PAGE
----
How to Choose a Research Type

How to Choose a Research Type

Asking "Which is better, quantitative, or qualitative research?" is the wrong question.

In the UX, marketing, and product development communities, we often debate the usefulness of qualitative or quantitative research methods as if one is better than the other. Much like any other tool, no one data type is necessarily better than the other, though it may be more efficient and better equipped to answer a specific set of questions. At Usability Sciences, we're no longer debating if one is better than the other; instead, we're shifting the conversation to when and how to use the tools in our toolbox.


Step One : Identify the Need

The most critical step in choosing a research type is identifying and understanding the need for research. What do you need to LEARN? Why? What HAPPENED to cause you to do this work?

To help you get started, answer the following questions on a sticky (one per sticky).

  • What event inspired you to do research? 
  • What do yo want to know about your customer? 
  • What do you want to prove to someone else? 

Next to each response, ask yourself WHY? Continue to ask yourself WHY until you have run out of answers to your whys. Typically, this activity lasts up to 5 rounds but could take more or less time, depending on the complexity of the problem. This process is called "Why Laddering" and is often used by practitioners to drill into user feedback but is just as effective when trying to find the root cause of a problem. 

Serrat, Olivier. (2017). The Five Whys Technique.

Step Two: Frame your Questions

Based on the problems you've identified on the worksheet: 

  • list the questions you need answered to solve the problem
  • group redundant or related questions together 
  • determine the overall themes of each question group and refine
  • restate the refined group of questions on individual sticky notes
  • highlight or circle any of the 7 Key Questions (who, what, when, where, why, how or how much)


Step Three: Prioritize the Need

Next, prioritize what is essential to you and your research project RIGHT NOW. Assuming you have limited time and budget, what type of information would best help you solve your problem, and what is just nice to have? An easy way to do that is to plot your answers on a prioritization grid.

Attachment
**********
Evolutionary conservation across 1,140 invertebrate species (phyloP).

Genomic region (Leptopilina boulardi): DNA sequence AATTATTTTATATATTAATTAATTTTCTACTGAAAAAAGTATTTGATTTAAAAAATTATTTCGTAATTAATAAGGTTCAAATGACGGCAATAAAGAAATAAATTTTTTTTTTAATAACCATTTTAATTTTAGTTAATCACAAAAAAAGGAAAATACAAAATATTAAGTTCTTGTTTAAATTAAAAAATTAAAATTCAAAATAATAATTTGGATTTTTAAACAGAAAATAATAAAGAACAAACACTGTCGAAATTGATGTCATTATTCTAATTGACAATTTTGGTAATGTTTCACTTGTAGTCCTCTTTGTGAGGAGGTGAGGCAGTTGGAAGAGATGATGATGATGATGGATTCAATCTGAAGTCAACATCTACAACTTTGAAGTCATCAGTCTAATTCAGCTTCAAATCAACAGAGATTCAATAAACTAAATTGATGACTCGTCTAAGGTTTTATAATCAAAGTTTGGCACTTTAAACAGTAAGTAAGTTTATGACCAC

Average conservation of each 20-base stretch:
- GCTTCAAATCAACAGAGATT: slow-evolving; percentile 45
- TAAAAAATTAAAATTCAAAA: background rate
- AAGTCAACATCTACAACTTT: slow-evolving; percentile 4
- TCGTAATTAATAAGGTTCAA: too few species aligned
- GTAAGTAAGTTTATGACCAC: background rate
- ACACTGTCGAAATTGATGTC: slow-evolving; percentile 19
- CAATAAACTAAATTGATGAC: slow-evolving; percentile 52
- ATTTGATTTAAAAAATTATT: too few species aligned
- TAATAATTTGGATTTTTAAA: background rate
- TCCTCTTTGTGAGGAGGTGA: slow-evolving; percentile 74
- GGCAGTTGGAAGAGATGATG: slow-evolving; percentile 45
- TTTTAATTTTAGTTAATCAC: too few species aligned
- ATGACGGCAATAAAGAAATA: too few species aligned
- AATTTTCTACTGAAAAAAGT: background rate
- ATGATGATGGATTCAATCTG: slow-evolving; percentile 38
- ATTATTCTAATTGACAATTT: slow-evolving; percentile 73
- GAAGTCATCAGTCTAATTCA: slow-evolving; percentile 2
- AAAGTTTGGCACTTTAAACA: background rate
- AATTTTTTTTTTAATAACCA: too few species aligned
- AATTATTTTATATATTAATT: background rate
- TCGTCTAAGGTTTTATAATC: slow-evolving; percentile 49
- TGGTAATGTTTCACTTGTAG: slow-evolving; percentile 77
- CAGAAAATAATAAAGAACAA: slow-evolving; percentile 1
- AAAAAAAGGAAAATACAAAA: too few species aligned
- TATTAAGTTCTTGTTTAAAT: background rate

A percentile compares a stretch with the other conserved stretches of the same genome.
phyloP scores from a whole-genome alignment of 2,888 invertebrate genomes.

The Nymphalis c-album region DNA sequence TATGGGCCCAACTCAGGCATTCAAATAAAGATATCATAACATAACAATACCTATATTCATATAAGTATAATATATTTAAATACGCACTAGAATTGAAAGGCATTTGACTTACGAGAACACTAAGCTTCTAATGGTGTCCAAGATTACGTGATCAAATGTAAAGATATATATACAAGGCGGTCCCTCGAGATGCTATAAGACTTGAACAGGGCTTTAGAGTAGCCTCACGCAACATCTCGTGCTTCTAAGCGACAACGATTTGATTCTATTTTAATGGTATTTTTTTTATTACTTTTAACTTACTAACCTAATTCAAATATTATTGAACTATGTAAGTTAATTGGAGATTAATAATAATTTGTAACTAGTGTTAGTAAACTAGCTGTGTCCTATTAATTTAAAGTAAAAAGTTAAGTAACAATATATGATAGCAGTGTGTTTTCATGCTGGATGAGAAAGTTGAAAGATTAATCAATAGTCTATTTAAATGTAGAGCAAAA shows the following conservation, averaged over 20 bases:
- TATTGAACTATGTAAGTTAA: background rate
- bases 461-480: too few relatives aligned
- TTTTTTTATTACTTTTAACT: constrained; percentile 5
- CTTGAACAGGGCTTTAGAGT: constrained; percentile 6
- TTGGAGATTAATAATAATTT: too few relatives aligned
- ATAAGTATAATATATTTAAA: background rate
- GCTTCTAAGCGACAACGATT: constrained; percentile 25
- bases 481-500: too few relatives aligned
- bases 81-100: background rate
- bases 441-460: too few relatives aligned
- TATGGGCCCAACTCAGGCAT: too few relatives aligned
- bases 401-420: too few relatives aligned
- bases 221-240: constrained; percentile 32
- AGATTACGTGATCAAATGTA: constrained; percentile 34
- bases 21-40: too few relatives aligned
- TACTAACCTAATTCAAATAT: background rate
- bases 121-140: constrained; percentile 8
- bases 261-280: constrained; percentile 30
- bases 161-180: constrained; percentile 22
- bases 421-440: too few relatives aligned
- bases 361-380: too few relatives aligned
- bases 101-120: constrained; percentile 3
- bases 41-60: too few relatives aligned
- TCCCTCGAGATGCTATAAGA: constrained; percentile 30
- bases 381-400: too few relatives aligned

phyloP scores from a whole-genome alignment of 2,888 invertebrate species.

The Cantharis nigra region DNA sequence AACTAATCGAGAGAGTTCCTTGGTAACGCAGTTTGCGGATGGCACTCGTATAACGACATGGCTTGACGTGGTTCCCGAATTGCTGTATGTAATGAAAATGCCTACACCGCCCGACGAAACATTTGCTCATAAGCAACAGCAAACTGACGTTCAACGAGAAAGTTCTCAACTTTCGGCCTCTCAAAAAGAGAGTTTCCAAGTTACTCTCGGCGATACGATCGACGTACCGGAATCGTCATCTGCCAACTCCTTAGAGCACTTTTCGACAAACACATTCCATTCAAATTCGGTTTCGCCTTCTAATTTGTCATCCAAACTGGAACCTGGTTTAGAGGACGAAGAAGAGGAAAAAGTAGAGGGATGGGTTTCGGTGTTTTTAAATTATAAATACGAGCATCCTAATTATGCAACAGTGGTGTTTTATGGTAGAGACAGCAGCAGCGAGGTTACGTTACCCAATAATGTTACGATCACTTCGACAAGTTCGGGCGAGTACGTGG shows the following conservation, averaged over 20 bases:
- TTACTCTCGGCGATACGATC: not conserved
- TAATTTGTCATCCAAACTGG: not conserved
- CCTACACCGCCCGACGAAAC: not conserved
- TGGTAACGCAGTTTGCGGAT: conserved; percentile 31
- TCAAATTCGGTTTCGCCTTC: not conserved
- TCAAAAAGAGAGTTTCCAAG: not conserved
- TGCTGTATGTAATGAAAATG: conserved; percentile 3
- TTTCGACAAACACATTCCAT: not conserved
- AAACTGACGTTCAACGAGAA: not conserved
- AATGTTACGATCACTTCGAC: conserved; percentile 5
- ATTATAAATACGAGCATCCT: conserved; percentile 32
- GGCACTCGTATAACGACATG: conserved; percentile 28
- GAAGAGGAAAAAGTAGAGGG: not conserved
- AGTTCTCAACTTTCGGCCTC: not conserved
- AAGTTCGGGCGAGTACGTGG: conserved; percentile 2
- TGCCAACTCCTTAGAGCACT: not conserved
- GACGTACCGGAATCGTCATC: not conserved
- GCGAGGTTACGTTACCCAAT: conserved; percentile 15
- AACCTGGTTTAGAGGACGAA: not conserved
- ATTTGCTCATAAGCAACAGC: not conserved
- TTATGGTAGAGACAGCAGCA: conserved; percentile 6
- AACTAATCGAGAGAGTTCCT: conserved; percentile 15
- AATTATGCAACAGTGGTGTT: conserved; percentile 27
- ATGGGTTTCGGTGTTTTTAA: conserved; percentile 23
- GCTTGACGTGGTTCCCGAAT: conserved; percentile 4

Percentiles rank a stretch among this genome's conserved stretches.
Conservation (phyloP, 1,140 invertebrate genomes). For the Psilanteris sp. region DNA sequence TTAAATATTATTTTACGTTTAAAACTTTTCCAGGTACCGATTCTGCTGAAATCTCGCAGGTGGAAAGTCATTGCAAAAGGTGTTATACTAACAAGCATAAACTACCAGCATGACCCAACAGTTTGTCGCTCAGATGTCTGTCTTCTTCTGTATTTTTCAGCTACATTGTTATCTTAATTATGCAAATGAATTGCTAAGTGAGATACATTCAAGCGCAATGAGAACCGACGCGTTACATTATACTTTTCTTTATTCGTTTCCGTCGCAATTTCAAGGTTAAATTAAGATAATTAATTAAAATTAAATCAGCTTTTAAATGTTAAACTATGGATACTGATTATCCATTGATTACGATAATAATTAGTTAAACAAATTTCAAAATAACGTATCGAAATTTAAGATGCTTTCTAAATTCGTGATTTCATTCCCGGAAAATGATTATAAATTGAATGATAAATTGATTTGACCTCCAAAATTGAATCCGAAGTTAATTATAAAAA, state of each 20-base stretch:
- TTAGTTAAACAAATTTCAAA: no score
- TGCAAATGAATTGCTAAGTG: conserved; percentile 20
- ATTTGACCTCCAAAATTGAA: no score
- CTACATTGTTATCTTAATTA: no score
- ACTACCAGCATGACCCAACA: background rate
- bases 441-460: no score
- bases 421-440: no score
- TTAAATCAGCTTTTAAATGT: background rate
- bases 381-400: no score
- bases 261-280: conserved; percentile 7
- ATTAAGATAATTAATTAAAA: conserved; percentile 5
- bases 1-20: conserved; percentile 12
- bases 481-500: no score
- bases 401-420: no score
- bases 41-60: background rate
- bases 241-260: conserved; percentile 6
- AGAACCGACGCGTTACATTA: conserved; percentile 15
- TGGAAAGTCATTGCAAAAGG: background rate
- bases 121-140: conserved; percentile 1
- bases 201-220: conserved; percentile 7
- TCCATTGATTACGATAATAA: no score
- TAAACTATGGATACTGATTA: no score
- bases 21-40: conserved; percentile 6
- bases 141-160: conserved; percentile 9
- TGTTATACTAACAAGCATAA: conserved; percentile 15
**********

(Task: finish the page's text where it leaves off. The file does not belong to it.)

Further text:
• On a whiteboard or using four pieces of paper, create this board.
  • Plot your refined questions of the grid

Ask yourself the following questions, "How important is this question to my problem?" and "When do I need to know this information?" 

Once all the questions have been plotted, copy the labels from this chart to yours. 

Eisenhower Matrix -Thinking Focus 

  • Anything in the Important/Urgent quadrant will move on to the next step
  • Anything in the Important/Not Urgent quadrant is nice to have, but not critical for research


Step Four: Define Success

Next, envision your post-research, best-case scenario. What do you hope to do with your learnings? How will you know this research is successful? Are you trying to...


Step Five: Choose a Method

I know it feels like a lot, but you should now have a clear view of what you need. You probably already know if you're on the qual or quant side. If not, here's an easy way to pick a side...


The last step is to choose a method. We've put together a Venn diagram to illustrate the most common research types. If these don't meet your needs, you can explore other types at, or schedule time to chat with one of our researchers. 




Albert Einstein said that if given an hour to solve a problem, he would spend 95% of it planning it out. While thinking through research needs at this granularity is sometimes time-consuming, it's more productive and cost-effective in the long run. I encourage you to take some time and dig into the questions and prioritize what you need to know and choose the right method for the job!



How To Frame a Problem To Find the Right Solution

Get to Know Your Users

Debunking 5 Popular Qualitative Research Myths

Test & Improve


Photo by Jon Tyson, Unsplash